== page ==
Davis Cup: Team spirit a welcome distraction for Andy Murray

 

Andy Murray has put his US Open disappointment behind him and is relishing the chance of playing in his first Davis Cup tie for two years here this weekend. Murray is ready to feature on all three days of Britain's play-off against Croatia for a place in the elite 16-nation World Group next year.

"I've trained well this week," he said yesterday. "I've practised very well. I played good tennis in practice. I've hit the ball cleanly the whole week."

In the Wimbledon champion's most recent appearance he lost to Stanislas Wawrinka in the US Open quarter-finals. "I wasn't that happy with the way that particular match went," Murray admitted. "Obviously I would like to have done a lot better. But if we're going to be getting down on reaching the quarter-finals of Slams for the rest of my career, well, that's fine.

"It's quite easy just because Wimbledon was such a high for everyone [to think] that losing in the quarter-finals seems like a massive low, but when things are good and going really well, they're sometimes better than they seem, and when things are going badly, often they're not quite as bad as people think. I'm not playing that badly."

Murray said he had given himself less time to prepare for the US Open following Wimbledon. He also thought his efforts at the All England Club, particularly the remarkable 12-minute game at the end of the final against Novak Djokovic, had taken their toll.

"That was pretty stressful," Murray said. "There was a lot of pressure. I don't know if there have been many players who have ever played under that much pressure. It was a lot to take in."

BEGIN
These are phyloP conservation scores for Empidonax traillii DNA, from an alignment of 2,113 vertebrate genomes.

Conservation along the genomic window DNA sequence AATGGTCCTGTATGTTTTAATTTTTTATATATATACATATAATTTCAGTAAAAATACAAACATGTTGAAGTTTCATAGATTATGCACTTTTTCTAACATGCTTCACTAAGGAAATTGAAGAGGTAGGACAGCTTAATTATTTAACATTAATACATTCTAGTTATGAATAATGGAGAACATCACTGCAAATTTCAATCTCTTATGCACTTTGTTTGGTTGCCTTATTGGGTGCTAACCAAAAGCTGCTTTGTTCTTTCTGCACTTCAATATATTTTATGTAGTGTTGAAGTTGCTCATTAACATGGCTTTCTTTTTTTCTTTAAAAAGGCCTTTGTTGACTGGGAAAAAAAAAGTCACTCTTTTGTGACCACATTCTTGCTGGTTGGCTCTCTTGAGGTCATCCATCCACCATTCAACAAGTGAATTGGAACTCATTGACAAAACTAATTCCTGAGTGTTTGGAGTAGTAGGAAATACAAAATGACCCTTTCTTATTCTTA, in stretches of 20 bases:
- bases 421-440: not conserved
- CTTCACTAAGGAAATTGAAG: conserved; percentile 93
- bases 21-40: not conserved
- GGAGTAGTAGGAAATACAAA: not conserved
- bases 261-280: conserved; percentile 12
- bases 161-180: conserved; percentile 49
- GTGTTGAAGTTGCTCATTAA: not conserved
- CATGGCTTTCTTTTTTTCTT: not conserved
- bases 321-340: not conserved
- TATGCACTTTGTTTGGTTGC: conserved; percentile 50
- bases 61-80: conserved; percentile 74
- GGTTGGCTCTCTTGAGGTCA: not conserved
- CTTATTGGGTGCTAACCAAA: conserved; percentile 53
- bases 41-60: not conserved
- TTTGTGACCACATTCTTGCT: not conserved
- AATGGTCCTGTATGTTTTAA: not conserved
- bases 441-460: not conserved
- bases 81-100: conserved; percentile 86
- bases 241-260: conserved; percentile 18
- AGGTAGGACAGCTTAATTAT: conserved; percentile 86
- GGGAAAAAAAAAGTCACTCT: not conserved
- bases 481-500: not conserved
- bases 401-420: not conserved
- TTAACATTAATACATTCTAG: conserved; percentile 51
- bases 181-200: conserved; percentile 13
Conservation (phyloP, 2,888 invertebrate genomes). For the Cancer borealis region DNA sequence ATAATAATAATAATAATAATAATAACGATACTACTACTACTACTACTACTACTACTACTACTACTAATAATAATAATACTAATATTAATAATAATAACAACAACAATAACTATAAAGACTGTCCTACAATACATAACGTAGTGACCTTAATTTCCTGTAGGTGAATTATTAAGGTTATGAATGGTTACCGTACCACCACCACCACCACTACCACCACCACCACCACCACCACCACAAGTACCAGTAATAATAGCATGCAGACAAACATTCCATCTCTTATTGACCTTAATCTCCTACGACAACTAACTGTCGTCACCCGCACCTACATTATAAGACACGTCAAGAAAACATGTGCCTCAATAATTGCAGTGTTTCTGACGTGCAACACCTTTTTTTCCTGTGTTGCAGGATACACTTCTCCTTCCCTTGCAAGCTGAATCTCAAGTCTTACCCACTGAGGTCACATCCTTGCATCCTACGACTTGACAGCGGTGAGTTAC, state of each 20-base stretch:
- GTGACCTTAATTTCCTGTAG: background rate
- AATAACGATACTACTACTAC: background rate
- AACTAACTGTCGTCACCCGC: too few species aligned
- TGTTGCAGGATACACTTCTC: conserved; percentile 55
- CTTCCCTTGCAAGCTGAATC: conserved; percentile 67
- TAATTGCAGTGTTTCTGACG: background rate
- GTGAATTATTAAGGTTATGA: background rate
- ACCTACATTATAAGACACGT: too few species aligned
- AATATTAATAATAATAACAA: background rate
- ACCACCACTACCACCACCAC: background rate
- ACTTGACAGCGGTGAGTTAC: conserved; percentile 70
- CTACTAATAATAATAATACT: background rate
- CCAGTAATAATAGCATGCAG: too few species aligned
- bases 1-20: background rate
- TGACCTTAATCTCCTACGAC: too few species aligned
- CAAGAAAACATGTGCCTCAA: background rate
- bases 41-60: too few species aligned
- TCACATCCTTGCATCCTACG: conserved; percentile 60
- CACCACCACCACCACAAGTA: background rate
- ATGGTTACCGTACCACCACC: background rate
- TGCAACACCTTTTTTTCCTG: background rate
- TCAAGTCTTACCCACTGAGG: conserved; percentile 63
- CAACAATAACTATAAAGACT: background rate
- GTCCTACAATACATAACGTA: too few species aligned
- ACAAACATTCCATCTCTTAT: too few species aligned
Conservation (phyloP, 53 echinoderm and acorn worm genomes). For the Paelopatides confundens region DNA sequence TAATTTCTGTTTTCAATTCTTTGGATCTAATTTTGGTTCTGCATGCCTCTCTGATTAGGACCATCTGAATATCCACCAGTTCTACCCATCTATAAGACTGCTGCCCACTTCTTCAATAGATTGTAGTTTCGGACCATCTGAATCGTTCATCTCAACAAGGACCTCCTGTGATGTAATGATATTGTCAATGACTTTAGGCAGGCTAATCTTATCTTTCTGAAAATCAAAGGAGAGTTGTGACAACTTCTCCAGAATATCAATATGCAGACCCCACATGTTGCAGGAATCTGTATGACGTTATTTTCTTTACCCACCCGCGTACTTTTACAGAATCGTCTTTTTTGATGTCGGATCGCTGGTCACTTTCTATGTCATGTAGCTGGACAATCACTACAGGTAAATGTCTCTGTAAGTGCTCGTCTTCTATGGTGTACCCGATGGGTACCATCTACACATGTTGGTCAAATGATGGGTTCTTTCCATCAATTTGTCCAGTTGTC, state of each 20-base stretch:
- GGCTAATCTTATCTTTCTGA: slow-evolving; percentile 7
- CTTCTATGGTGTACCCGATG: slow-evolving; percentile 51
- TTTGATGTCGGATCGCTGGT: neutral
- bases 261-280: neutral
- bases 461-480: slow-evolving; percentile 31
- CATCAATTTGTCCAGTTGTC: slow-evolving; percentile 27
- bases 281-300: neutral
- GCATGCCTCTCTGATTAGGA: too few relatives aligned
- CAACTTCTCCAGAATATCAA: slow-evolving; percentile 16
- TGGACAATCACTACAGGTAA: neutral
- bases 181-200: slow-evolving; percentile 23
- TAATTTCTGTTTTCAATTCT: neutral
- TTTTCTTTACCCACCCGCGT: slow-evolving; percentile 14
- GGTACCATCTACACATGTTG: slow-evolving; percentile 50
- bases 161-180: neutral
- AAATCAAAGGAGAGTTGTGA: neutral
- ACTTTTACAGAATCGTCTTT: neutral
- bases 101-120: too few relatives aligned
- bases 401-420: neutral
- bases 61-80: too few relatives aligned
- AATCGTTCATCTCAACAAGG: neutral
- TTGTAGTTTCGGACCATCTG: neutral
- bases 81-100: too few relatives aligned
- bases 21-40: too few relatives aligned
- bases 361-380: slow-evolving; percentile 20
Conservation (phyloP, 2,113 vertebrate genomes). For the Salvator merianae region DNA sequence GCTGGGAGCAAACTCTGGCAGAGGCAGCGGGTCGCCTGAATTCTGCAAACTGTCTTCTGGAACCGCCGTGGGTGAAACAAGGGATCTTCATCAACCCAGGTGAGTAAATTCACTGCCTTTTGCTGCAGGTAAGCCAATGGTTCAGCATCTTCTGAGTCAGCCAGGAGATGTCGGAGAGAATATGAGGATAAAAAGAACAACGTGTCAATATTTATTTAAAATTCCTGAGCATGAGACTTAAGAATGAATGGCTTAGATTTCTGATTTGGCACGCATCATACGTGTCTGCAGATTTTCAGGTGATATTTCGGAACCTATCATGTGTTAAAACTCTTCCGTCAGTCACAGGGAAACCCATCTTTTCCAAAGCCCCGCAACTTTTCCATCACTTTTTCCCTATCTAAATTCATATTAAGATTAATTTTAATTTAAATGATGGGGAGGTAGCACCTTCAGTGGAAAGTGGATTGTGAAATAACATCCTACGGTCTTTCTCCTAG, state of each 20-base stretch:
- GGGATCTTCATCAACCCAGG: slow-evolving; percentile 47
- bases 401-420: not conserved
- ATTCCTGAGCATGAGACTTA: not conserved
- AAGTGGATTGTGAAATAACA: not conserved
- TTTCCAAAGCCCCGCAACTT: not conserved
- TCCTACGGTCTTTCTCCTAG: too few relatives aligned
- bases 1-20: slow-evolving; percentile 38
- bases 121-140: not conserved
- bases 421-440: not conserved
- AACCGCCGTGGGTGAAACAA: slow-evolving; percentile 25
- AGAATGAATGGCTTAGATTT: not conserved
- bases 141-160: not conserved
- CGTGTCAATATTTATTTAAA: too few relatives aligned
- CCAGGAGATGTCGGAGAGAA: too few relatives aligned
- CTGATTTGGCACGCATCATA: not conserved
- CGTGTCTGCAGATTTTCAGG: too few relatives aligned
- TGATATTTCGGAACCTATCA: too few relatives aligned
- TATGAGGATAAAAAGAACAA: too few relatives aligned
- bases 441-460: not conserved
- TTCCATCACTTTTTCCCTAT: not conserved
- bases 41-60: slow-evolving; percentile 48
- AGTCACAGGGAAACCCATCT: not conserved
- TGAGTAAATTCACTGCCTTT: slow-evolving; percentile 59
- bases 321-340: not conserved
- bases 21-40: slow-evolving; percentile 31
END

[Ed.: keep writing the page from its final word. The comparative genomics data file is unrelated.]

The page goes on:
Murray said he had always enjoyed the Davis Cup. "You feel pressure playing for a team because you want to win but you also know you have a group of guys that, whether you win or lose, they're going to be behind you and supporting you," he said.

The world No 3 will play today's opening rubber against Borna Coric, who will be making his Davis Cup debut at 16. Coric won the US Open junior title last Sunday – Murray won the same event nine years ago – and has been preferred to world No 205 Antonio Veic, who could yet replace him in the reverse singles.

Coric, who trains in London with his coach Ryan Jones, may have been chosen on the basis that Murray looks sure to win both his singles rubbers and that today is a chance to give him his first taste of Davis Cup competition.

However, Murray warned, without the hint of a smile on his face: "It's not going to be an enjoyable experience for him tomorrow."

Britain last played Croatia in 2007, when a victory at Wimbledon earned their last spell in the World Group, which lasted just a year. Croatia chose to stage this tie on clay, though their ploy may have backfired in the absence of Marin Cilic, who would have been a key performer on the surface.

This is the first time Croatia have staged a tie in this resort here on the Istrian coast, which hosts an ATP event in July. Umag is packed with tourists in summer but is very quiet now, with many hotels preparing to shut for the winter.

In today's second singles match, Ivan Dodig, the world No 35, plays Dan Evans, whose efforts in reaching the US Open third round earned him a spot ahead of James Ward, who has been replaced in the team by Jonny Marray.

Murray is scheduled to play with Colin Fleming in tomorrow's doubles, but Marray, who is Fleming's regular partner, gives Leon Smith, the British captain, another option.

Davis Cup: Details

Start times:

Friday 10am BST

Saturday 1pm BST

Sunday 10am BST

Order of play: (date for each match dependent on playing time)

R1 Borna Coric v Andy Murray

R2 Ivan Dodig v Dan Evans

R3 Ivan Dodig/Mate Pavic v Colin Fleming/Andy Murray

R4 Ivan Dodig v Andy Murray

R5 Borna Coric v Dan Evans

Venue Stadion Stella Maris, Umag, Croatia

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